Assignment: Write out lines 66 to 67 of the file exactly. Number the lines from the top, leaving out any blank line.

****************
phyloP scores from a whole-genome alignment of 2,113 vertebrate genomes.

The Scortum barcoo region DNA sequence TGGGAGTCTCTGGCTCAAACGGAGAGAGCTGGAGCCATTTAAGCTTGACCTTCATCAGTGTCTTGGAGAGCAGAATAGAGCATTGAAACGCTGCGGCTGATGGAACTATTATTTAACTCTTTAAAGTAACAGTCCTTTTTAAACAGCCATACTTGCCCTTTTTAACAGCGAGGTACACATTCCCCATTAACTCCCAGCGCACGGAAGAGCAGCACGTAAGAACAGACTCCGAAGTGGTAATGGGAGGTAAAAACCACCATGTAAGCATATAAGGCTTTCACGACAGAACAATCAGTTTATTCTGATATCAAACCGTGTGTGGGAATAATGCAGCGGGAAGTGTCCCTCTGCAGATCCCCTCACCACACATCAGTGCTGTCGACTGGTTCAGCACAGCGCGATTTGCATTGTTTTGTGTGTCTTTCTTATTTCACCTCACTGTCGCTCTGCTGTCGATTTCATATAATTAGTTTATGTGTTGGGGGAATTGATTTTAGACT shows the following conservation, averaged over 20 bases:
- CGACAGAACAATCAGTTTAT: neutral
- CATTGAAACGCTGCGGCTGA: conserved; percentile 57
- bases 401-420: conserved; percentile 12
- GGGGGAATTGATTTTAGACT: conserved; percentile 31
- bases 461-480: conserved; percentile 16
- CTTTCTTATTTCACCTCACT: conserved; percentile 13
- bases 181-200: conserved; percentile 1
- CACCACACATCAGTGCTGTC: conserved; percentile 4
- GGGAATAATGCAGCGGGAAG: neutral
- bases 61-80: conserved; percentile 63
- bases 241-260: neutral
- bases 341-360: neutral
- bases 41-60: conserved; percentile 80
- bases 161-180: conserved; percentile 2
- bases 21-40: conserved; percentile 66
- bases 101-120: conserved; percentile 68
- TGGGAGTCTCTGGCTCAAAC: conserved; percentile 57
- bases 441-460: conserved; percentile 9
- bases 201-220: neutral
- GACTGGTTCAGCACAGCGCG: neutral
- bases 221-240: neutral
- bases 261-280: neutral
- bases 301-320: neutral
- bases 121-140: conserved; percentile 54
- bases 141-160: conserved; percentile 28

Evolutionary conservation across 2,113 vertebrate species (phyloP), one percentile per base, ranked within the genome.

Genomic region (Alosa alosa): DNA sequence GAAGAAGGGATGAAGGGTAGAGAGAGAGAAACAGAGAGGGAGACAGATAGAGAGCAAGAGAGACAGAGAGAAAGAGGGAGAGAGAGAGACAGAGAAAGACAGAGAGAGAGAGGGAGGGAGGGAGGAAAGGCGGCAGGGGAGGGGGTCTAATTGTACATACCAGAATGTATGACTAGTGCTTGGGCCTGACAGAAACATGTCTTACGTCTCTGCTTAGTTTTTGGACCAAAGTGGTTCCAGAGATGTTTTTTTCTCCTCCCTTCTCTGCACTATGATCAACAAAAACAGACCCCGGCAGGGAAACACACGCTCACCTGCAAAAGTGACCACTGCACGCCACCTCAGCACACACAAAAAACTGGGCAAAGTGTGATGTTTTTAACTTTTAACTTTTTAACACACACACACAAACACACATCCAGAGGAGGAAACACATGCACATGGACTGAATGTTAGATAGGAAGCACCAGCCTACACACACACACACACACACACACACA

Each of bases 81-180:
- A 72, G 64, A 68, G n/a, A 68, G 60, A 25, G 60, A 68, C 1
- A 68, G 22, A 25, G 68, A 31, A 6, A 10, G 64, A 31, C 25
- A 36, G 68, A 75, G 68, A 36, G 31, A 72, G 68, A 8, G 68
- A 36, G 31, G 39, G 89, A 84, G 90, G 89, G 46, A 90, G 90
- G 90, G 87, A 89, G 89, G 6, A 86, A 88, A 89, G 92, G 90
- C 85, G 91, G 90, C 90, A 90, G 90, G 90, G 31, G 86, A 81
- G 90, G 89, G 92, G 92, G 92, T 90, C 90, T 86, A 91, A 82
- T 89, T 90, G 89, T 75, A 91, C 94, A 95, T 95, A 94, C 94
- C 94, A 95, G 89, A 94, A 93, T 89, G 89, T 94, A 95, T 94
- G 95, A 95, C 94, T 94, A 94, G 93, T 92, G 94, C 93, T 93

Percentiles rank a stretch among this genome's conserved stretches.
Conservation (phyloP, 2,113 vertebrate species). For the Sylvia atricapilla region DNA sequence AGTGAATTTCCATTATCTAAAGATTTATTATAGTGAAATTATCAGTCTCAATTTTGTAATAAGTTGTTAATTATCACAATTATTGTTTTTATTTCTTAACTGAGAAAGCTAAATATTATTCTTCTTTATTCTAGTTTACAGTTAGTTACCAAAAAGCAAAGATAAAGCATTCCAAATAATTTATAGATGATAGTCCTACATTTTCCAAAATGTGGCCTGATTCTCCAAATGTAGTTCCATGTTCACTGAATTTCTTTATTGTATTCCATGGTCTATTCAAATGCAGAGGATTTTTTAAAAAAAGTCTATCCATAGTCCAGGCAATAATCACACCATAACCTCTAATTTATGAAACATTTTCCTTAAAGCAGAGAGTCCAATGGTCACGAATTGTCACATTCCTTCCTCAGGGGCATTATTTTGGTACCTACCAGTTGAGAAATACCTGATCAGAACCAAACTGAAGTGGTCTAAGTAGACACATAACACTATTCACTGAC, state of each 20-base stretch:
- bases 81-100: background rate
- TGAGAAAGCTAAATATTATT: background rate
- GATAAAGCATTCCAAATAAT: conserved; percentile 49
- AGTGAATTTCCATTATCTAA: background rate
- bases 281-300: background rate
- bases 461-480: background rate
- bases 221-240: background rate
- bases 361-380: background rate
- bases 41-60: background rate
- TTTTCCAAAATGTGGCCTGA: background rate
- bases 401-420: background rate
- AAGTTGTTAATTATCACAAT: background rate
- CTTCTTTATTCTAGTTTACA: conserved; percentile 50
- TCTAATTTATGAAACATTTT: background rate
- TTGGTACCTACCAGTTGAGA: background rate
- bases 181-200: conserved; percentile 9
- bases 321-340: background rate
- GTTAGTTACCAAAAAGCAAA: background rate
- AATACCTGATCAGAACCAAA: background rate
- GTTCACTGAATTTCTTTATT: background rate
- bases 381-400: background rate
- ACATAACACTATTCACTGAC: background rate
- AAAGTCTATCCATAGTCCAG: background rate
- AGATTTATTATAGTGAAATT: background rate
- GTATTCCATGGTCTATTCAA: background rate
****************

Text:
- AGATTTATTATAGTGAAATT: background rate
- GTATTCCATGGTCTATTCAA: background rate